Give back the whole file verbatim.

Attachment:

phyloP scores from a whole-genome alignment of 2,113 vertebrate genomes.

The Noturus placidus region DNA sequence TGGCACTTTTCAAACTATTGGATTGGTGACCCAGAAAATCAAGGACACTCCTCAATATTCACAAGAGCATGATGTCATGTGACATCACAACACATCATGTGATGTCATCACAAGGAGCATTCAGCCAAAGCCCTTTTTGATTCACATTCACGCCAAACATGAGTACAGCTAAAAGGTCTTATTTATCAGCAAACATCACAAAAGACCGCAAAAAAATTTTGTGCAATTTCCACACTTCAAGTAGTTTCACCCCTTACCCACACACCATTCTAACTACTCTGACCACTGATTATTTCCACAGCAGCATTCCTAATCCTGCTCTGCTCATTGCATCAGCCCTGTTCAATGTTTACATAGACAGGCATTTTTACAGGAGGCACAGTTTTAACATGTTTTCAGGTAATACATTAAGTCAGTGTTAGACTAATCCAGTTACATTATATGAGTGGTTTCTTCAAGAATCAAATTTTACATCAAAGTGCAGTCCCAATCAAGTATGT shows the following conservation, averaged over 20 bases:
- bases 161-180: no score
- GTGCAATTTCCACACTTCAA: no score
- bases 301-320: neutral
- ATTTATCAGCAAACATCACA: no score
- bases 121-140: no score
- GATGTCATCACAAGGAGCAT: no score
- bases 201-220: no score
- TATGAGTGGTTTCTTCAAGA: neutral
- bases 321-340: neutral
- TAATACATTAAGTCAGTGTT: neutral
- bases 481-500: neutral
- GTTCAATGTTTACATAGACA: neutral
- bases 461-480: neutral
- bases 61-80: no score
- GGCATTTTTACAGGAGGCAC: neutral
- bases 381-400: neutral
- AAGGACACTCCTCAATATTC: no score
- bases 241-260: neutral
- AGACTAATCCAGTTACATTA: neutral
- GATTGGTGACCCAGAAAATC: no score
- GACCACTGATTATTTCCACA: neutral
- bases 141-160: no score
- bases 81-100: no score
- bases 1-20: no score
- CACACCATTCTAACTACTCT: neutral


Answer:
phyloP scores from a whole-genome alignment of 2,113 vertebrate genomes.

The Noturus placidus region DNA sequence TGGCACTTTTCAAACTATTGGATTGGTGACCCAGAAAATCAAGGACACTCCTCAATATTCACAAGAGCATGATGTCATGTGACATCACAACACATCATGTGATGTCATCACAAGGAGCATTCAGCCAAAGCCCTTTTTGATTCACATTCACGCCAAACATGAGTACAGCTAAAAGGTCTTATTTATCAGCAAACATCACAAAAGACCGCAAAAAAATTTTGTGCAATTTCCACACTTCAAGTAGTTTCACCCCTTACCCACACACCATTCTAACTACTCTGACCACTGATTATTTCCACAGCAGCATTCCTAATCCTGCTCTGCTCATTGCATCAGCCCTGTTCAATGTTTACATAGACAGGCATTTTTACAGGAGGCACAGTTTTAACATGTTTTCAGGTAATACATTAAGTCAGTGTTAGACTAATCCAGTTACATTATATGAGTGGTTTCTTCAAGAATCAAATTTTACATCAAAGTGCAGTCCCAATCAAGTATGT shows the following conservation, averaged over 20 bases:
- bases 161-180: no score
- GTGCAATTTCCACACTTCAA: no score
- bases 301-320: neutral
- ATTTATCAGCAAACATCACA: no score
- bases 121-140: no score
- GATGTCATCACAAGGAGCAT: no score
- bases 201-220: no score
- TATGAGTGGTTTCTTCAAGA: neutral
- bases 321-340: neutral
- TAATACATTAAGTCAGTGTT: neutral
- bases 481-500: neutral
- GTTCAATGTTTACATAGACA: neutral
- bases 461-480: neutral
- bases 61-80: no score
- GGCATTTTTACAGGAGGCAC: neutral
- bases 381-400: neutral
- AAGGACACTCCTCAATATTC: no score
- bases 241-260: neutral
- AGACTAATCCAGTTACATTA: neutral
- GATTGGTGACCCAGAAAATC: no score
- GACCACTGATTATTTCCACA: neutral
- bases 141-160: no score
- bases 81-100: no score
- bases 1-20: no score
- CACACCATTCTAACTACTCT: neutral